ill Fridge, a native of Chicago,IL, started his career in lawenforcement and corporatesecurity as a police officer for five yearsin Gary, IN. He left that job, moved toMinneapolis, and became Director of Safety and Security for PrudentialFinancial, here in Twin Cities. His wifeand partner in life is Dolores Fridge,former Minnesota State Human Rights Commissioner, andformer Associate Vice Chancellor at Minnesota State Collegesand Universities (MNSCU).But from his days as a young man, Bill Fridge harbored avision of bringing to market a food product that hebelieved was divinely inspired.Described asauthentic and “down home” dessert, Fridgesays his work pays tribute to the “sacredyam” - known in America as thesweet potato.Modeling the spirit of collaboration that characterizeslegendary Black businessingenuity, the Bakers andthe Fridges struck a dealthat provides first classcommercial productionfacilities at EliteCatering for thecreation of Fridge’smasterwork, Addie’sSweet Potato Pie.“It is simply delicious,”Fridge said. “We also make ahealthy, tasty sweet potatomuffin. The original Addie’s sweetpotato muffin went over so well, we decided to have some funwith it and add different flavors and fruits to it and make a lineof sweet potato based muffins. Each one has a unique flavorand they are all as healthy as the original. Along the way wetook a detour and picked up a lime, a key lime, to be exact, andmade a pie with a hand-made graham cracker crust.”As a boy, Fridge was like most children. He sat in the kitchenwith his mother as she baked. He waited for her to let him lick the remaining batter from the mixing bowl. Fridge’s mother, likeher mother before her, baked her pies using a coffee cup insteadof a measuring cup, adding ingredients by memory and taste.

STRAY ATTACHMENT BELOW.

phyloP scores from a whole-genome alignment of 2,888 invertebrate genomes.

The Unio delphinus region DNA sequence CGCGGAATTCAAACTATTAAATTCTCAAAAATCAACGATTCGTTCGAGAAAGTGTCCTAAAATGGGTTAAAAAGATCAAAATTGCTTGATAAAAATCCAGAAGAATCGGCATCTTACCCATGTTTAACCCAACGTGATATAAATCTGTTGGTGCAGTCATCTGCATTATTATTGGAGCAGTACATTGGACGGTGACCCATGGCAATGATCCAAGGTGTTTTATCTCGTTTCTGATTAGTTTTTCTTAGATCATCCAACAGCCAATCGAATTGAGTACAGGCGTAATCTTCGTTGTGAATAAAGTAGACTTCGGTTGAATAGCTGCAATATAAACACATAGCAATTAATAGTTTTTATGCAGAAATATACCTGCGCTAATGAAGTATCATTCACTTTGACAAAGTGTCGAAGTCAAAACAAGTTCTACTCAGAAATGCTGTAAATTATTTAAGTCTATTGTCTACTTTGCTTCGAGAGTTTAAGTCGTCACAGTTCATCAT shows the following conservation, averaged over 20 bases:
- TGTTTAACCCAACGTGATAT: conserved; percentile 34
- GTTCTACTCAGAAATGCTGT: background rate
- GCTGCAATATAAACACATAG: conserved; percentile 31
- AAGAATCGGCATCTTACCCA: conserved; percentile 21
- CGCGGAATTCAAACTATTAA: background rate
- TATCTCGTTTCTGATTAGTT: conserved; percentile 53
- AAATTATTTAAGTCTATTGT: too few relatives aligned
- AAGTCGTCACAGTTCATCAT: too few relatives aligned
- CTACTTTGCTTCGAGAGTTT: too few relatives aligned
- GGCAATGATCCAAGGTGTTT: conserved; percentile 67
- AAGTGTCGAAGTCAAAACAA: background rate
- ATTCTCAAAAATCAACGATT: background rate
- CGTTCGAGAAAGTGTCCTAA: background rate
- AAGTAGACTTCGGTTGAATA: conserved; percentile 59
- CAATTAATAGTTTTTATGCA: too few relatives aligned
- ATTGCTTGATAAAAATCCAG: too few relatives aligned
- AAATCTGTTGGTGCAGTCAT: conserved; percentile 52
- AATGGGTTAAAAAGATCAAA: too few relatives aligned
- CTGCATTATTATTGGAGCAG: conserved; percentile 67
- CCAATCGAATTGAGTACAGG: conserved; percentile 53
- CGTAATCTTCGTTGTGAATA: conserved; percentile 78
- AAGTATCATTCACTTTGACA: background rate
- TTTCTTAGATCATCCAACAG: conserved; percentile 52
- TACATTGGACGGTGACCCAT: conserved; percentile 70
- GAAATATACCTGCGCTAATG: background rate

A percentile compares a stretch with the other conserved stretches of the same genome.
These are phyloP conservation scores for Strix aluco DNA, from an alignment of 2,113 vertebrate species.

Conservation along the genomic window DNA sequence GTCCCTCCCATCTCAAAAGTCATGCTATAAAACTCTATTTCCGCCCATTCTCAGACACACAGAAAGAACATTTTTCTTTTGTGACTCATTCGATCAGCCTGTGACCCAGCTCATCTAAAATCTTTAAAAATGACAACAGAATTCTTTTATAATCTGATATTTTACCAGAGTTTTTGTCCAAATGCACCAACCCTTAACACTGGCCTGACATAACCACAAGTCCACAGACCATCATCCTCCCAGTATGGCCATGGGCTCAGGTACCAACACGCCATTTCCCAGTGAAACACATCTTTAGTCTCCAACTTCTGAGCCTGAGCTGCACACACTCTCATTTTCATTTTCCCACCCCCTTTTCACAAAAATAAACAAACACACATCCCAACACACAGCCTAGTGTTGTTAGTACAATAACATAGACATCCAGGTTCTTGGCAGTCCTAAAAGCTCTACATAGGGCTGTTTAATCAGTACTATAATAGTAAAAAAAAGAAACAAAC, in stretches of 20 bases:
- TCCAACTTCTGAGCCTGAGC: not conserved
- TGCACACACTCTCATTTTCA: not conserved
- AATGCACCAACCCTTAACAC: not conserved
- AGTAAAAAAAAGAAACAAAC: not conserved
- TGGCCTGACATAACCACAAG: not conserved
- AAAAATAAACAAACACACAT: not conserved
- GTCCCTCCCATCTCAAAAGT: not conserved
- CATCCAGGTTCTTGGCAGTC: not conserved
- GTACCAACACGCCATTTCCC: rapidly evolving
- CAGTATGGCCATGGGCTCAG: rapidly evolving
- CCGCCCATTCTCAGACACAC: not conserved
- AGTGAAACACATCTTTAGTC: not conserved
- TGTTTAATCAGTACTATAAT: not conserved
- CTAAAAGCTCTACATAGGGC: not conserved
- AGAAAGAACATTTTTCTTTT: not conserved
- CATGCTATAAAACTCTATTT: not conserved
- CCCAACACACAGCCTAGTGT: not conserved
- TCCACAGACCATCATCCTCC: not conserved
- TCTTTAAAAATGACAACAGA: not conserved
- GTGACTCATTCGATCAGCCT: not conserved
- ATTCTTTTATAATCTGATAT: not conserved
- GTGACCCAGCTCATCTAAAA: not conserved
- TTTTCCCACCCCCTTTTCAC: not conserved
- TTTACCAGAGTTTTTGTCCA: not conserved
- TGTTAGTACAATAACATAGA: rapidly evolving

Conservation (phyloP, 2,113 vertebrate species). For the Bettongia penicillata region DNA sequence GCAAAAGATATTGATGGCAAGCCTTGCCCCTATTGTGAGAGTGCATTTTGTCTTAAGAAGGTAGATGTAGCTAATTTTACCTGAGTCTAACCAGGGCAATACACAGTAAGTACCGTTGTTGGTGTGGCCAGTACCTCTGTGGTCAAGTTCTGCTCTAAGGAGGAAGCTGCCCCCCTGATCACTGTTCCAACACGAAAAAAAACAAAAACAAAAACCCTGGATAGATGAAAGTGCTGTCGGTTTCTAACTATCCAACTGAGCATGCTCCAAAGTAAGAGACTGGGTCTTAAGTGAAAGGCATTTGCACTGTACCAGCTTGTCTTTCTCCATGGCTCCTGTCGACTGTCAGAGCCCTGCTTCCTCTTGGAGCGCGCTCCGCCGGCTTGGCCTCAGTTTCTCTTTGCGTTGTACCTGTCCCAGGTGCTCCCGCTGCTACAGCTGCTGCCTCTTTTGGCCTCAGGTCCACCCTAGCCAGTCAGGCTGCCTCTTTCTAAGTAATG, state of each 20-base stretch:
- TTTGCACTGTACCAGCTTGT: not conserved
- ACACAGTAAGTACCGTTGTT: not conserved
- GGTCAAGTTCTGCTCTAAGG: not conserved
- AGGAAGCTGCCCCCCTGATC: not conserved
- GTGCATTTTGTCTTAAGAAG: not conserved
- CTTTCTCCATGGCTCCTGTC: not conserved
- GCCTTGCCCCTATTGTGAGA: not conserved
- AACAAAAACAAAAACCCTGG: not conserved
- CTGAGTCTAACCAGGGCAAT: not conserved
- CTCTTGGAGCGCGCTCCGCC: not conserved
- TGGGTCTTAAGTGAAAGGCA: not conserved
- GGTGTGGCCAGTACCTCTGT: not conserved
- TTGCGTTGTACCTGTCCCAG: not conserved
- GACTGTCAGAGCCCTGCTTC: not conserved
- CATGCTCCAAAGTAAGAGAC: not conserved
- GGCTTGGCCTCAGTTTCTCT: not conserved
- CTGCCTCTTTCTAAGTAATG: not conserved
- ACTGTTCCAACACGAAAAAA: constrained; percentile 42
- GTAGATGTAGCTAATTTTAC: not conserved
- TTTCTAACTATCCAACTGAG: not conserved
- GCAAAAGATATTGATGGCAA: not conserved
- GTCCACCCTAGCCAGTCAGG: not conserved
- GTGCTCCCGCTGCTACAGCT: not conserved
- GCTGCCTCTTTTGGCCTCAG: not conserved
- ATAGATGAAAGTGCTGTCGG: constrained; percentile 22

ADDIE’S SWEET SECRETS:DIVINELYINSPIRED TRIBUTETO THE SACRED YAM
BYALMCFARLANE AND B.P. FORD, THE EDITORS
IT’S THE KIND OF COLLABORATION THAT FORMS THE BEDROCK OF BUSINESS SUCCESS.
Entrepreneurs James and Alice Baker, owners of Elite Catering and its retail restaurant subsidiary, SunnysideCafé on Glenwood Avenue in North Minneapolis, determined that their businesses had excess capacity.They had down time for their commercial kitchens which served the restaurant and the catering operations.